Alleged Russian Involvement in Hacking at Vermont Power Utility
There is an old proverb or curse that is often falsely attributed to ancient Chinese wisdom: May you live in interesting times. Cyber conflict and information warfare certainly make our present very interesting. Back in the 1980s, if two countries were at war and one wanted to interrupt the other’s operations by cutting off their electricity, they would probably need some physical presence at their enemy’s power plants. This might be an in person saboteur, or an airstrike. In contrast, a large region of Ukraine was plunged into darkness in December of 2015 when malware enabled attackers to shut down part of the country’s power grid. The blackout lasted three hours before the electricity provider was able to switch the systems back to manual control.
At the turn of the New Year, the Washington Post wrote itself into a controversy when it reported that Russian hackers had infiltrated our country’s electricity grid through a Vermont utility company. A retraction followed. The truth was more complicated. Earlier that week, the FBI and DHS had released a report about “Grizzly Steppe,” a cyber operation attributed to Russia and named after the Russian Grasslands. The initial claim was that code related to Grizzly Steppe was found on a laptop belonging to a Burlington Electric employee, but this was not fully accurate either. The malware on the employee’s computer was recently reported as actually being the Neutrino malware package, which is not thought to be related to Grizzly Steppe. Further, the laptop was not connected to the grid. When the employee checked his Yahoo e-mail account, suspicious traffic triggered an alert.
This questionable report comes at a bad time. U.S. intelligence officials increasingly point their fingers at Russian hackers for interfering with the U.S. election. In the midst of all of this, the Washington Post published a flawed article crying Cyber Wolf.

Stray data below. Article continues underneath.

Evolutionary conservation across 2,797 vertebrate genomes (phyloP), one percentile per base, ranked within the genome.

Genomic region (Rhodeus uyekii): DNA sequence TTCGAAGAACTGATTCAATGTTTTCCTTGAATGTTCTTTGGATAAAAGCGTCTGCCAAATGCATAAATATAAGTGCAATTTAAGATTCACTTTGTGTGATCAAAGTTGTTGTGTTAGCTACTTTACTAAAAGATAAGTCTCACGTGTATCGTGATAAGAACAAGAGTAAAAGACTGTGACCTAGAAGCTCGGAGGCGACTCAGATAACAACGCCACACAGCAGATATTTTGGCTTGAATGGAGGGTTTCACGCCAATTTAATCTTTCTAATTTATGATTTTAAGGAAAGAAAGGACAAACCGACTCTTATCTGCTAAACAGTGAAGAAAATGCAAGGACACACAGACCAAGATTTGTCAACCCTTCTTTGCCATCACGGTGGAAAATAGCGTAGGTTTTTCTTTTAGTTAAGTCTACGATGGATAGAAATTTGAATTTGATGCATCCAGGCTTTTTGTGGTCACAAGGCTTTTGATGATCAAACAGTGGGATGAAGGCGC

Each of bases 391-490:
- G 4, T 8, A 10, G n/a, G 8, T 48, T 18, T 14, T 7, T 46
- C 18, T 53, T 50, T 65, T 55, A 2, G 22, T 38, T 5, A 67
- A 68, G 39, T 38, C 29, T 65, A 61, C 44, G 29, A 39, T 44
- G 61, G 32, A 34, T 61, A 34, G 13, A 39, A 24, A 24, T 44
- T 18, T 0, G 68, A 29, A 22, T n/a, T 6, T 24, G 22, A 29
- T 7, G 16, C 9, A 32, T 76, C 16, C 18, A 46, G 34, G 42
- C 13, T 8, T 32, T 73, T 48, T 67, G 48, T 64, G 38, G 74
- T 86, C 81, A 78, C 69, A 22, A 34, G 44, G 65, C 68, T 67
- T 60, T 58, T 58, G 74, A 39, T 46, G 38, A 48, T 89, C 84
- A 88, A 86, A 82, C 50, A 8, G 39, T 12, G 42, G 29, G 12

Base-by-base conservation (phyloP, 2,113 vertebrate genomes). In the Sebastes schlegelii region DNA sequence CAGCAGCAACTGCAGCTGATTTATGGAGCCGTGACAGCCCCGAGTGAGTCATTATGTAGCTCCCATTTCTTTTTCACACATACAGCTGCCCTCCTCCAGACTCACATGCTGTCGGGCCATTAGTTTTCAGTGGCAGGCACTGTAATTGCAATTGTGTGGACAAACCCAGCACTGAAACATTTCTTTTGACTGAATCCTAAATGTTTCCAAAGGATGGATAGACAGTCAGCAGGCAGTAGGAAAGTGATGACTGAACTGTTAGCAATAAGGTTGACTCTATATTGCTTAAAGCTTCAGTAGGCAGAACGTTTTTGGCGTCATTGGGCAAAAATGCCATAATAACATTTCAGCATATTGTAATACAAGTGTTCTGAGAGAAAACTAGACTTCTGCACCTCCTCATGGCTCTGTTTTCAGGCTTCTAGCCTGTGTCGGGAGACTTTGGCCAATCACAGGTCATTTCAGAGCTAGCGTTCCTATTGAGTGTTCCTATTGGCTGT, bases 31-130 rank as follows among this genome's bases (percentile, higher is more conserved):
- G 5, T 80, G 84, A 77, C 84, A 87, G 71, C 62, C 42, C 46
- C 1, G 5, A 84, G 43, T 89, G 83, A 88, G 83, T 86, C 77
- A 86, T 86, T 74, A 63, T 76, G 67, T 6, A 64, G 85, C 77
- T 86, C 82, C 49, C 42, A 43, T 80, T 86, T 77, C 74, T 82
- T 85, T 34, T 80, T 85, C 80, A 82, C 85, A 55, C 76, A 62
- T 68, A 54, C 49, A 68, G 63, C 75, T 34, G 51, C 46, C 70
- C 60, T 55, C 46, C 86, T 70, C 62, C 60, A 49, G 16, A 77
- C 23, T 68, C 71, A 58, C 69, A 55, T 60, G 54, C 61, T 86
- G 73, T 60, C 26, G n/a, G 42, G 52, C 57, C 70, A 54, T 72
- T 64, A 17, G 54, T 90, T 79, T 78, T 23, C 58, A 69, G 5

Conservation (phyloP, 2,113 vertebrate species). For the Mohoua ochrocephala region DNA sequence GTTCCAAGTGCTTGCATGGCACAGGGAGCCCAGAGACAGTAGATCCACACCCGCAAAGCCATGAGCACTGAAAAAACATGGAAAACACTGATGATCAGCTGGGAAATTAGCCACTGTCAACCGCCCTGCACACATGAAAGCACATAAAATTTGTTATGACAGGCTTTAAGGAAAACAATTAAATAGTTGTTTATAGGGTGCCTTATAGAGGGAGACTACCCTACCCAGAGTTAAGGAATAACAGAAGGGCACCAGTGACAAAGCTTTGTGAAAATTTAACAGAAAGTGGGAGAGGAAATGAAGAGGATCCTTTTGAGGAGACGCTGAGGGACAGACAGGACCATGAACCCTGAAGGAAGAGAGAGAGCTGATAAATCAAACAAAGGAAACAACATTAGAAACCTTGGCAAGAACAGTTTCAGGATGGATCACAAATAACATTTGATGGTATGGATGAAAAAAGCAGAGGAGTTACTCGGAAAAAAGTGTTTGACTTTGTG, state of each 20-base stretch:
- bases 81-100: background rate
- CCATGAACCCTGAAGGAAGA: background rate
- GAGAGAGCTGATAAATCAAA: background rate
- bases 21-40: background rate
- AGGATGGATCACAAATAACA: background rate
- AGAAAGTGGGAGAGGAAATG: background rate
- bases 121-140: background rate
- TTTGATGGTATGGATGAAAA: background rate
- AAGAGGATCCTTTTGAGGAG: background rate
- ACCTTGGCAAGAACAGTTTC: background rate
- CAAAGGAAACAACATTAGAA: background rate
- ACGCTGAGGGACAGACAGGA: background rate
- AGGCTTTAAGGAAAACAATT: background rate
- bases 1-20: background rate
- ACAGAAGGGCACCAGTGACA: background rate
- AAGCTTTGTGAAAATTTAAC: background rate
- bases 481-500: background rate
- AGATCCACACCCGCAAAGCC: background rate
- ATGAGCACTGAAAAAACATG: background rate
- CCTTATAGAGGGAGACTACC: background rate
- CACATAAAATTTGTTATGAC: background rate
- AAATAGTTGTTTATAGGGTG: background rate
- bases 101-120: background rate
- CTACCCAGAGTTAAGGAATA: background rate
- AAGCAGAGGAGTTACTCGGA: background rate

The cyber threats to industrial control systems such as industrial relays and programmable logic controllers that are deployed in utilities and in transportation are significant. Industrial control systems are very vulnerable to cyber attacks since they are also susceptible to being controlled by outside actors deploying malware. Stuxnet was a cyber weapon that had physically destroyed hundreds of Iran’s nuclear centrifuges by the middle of 2010. In late 2014, a cyberattack on a German steel mill caused massive damage to the mill’s blast furnace. Hackers used Black Energy malware to shut down part of Ukraine’s power grid in late 2015. This is not a question of “If,” but “when,” and unfortunately, the more effective our security is against these threats, the less real these threats will seem to everyone else, especially when all the public sees are false or questionable reports.
The basics remain: The Burlington Electric employee’s laptop was infected by malware. If that employee had used a USB drive to transfer any information from that laptop to a computer connected to the grid, the malware could have spread. Cybersecurity is only as strong as its weakest link. If the Burlington Electric employee’s laptop had been infected by malware that could enable international espionage, we could be teetering on the edge of global cyberwar. The line between generic criminal hacking and international incidents is increasingly blurry, even as technology improves to make attribution more reliable. The danger of this report from the Washington Post is that people may underestimate the actual risk of a cyberattack to our critical infrastructure.
This isn’t about partisan politics, Democrat or Republican, blue states or red states. The dangers are real. We cannot let our legislators ignore cyber risks because one report was not accurate this time.